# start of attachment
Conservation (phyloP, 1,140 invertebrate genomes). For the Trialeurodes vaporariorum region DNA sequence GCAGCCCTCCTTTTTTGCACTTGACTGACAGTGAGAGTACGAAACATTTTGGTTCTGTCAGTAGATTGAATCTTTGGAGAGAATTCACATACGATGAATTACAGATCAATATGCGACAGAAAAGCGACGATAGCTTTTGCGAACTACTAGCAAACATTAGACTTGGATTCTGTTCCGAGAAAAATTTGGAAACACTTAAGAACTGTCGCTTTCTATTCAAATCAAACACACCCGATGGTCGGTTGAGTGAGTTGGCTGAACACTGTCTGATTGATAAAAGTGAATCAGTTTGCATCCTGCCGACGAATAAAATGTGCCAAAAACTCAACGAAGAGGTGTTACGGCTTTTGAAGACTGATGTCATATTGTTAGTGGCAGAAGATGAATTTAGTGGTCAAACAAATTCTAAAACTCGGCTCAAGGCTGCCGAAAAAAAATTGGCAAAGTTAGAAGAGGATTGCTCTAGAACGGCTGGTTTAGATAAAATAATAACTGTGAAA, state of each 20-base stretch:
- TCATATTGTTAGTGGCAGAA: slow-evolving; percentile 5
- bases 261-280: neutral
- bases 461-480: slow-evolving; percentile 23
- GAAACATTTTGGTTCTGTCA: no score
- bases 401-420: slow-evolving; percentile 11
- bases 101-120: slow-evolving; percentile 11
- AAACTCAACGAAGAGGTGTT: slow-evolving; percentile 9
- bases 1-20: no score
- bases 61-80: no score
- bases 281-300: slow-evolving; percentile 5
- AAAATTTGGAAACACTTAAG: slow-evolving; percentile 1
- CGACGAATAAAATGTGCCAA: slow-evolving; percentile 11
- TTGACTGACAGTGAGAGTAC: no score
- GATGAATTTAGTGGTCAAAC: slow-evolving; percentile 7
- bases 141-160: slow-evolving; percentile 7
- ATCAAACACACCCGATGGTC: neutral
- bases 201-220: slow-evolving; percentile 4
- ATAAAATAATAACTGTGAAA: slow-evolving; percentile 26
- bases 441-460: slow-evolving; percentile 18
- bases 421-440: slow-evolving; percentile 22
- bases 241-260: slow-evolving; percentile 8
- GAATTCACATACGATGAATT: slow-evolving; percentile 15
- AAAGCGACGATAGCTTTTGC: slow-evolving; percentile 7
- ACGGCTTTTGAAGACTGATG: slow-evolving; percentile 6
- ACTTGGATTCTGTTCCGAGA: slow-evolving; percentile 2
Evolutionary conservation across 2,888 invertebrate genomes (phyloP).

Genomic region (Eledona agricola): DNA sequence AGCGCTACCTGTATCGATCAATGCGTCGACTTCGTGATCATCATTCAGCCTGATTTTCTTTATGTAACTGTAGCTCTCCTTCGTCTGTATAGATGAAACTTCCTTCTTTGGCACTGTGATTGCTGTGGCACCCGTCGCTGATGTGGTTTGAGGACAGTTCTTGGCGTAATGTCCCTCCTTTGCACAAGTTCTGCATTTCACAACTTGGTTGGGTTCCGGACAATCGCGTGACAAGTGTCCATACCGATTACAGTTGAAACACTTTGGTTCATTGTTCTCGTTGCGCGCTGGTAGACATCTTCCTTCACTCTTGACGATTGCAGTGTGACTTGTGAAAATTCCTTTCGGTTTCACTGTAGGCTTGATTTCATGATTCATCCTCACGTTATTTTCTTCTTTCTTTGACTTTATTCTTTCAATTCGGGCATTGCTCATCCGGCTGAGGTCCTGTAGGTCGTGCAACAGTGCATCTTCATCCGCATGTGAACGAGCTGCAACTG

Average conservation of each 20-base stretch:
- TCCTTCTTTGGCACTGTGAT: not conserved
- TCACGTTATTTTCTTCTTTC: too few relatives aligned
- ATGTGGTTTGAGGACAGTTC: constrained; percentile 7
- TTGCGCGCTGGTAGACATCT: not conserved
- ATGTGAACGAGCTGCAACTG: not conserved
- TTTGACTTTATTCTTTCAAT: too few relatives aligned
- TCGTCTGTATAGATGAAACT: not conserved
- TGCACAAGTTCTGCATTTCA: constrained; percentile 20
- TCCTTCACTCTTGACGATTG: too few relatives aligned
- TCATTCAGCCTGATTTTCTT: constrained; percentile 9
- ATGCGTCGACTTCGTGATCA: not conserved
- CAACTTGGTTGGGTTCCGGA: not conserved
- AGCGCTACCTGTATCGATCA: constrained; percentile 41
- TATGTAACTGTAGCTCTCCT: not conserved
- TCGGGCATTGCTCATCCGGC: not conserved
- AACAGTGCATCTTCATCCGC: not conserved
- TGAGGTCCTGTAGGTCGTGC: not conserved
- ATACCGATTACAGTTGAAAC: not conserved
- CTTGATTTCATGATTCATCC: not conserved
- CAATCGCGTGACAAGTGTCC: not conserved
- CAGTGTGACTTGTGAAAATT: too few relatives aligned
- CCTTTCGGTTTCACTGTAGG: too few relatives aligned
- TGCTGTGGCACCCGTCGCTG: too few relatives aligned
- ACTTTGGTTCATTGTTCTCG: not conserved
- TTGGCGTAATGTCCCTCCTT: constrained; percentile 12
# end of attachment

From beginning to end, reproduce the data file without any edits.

Conservation (phyloP, 1,140 invertebrate genomes). For the Trialeurodes vaporariorum region DNA sequence GCAGCCCTCCTTTTTTGCACTTGACTGACAGTGAGAGTACGAAACATTTTGGTTCTGTCAGTAGATTGAATCTTTGGAGAGAATTCACATACGATGAATTACAGATCAATATGCGACAGAAAAGCGACGATAGCTTTTGCGAACTACTAGCAAACATTAGACTTGGATTCTGTTCCGAGAAAAATTTGGAAACACTTAAGAACTGTCGCTTTCTATTCAAATCAAACACACCCGATGGTCGGTTGAGTGAGTTGGCTGAACACTGTCTGATTGATAAAAGTGAATCAGTTTGCATCCTGCCGACGAATAAAATGTGCCAAAAACTCAACGAAGAGGTGTTACGGCTTTTGAAGACTGATGTCATATTGTTAGTGGCAGAAGATGAATTTAGTGGTCAAACAAATTCTAAAACTCGGCTCAAGGCTGCCGAAAAAAAATTGGCAAAGTTAGAAGAGGATTGCTCTAGAACGGCTGGTTTAGATAAAATAATAACTGTGAAA, state of each 20-base stretch:
- TCATATTGTTAGTGGCAGAA: slow-evolving; percentile 5
- bases 261-280: neutral
- bases 461-480: slow-evolving; percentile 23
- GAAACATTTTGGTTCTGTCA: no score
- bases 401-420: slow-evolving; percentile 11
- bases 101-120: slow-evolving; percentile 11
- AAACTCAACGAAGAGGTGTT: slow-evolving; percentile 9
- bases 1-20: no score
- bases 61-80: no score
- bases 281-300: slow-evolving; percentile 5
- AAAATTTGGAAACACTTAAG: slow-evolving; percentile 1
- CGACGAATAAAATGTGCCAA: slow-evolving; percentile 11
- TTGACTGACAGTGAGAGTAC: no score
- GATGAATTTAGTGGTCAAAC: slow-evolving; percentile 7
- bases 141-160: slow-evolving; percentile 7
- ATCAAACACACCCGATGGTC: neutral
- bases 201-220: slow-evolving; percentile 4
- ATAAAATAATAACTGTGAAA: slow-evolving; percentile 26
- bases 441-460: slow-evolving; percentile 18
- bases 421-440: slow-evolving; percentile 22
- bases 241-260: slow-evolving; percentile 8
- GAATTCACATACGATGAATT: slow-evolving; percentile 15
- AAAGCGACGATAGCTTTTGC: slow-evolving; percentile 7
- ACGGCTTTTGAAGACTGATG: slow-evolving; percentile 6
- ACTTGGATTCTGTTCCGAGA: slow-evolving; percentile 2
Evolutionary conservation across 2,888 invertebrate genomes (phyloP).

Genomic region (Eledona agricola): DNA sequence AGCGCTACCTGTATCGATCAATGCGTCGACTTCGTGATCATCATTCAGCCTGATTTTCTTTATGTAACTGTAGCTCTCCTTCGTCTGTATAGATGAAACTTCCTTCTTTGGCACTGTGATTGCTGTGGCACCCGTCGCTGATGTGGTTTGAGGACAGTTCTTGGCGTAATGTCCCTCCTTTGCACAAGTTCTGCATTTCACAACTTGGTTGGGTTCCGGACAATCGCGTGACAAGTGTCCATACCGATTACAGTTGAAACACTTTGGTTCATTGTTCTCGTTGCGCGCTGGTAGACATCTTCCTTCACTCTTGACGATTGCAGTGTGACTTGTGAAAATTCCTTTCGGTTTCACTGTAGGCTTGATTTCATGATTCATCCTCACGTTATTTTCTTCTTTCTTTGACTTTATTCTTTCAATTCGGGCATTGCTCATCCGGCTGAGGTCCTGTAGGTCGTGCAACAGTGCATCTTCATCCGCATGTGAACGAGCTGCAACTG

Average conservation of each 20-base stretch:
- TCCTTCTTTGGCACTGTGAT: not conserved
- TCACGTTATTTTCTTCTTTC: too few relatives aligned
- ATGTGGTTTGAGGACAGTTC: constrained; percentile 7
- TTGCGCGCTGGTAGACATCT: not conserved
- ATGTGAACGAGCTGCAACTG: not conserved
- TTTGACTTTATTCTTTCAAT: too few relatives aligned
- TCGTCTGTATAGATGAAACT: not conserved
- TGCACAAGTTCTGCATTTCA: constrained; percentile 20
- TCCTTCACTCTTGACGATTG: too few relatives aligned
- TCATTCAGCCTGATTTTCTT: constrained; percentile 9
- ATGCGTCGACTTCGTGATCA: not conserved
- CAACTTGGTTGGGTTCCGGA: not conserved
- AGCGCTACCTGTATCGATCA: constrained; percentile 41
- TATGTAACTGTAGCTCTCCT: not conserved
- TCGGGCATTGCTCATCCGGC: not conserved
- AACAGTGCATCTTCATCCGC: not conserved
- TGAGGTCCTGTAGGTCGTGC: not conserved
- ATACCGATTACAGTTGAAAC: not conserved
- CTTGATTTCATGATTCATCC: not conserved
- CAATCGCGTGACAAGTGTCC: not conserved
- CAGTGTGACTTGTGAAAATT: too few relatives aligned
- CCTTTCGGTTTCACTGTAGG: too few relatives aligned
- TGCTGTGGCACCCGTCGCTG: too few relatives aligned
- ACTTTGGTTCATTGTTCTCG: not conserved
- TTGGCGTAATGTCCCTCCTT: constrained; percentile 12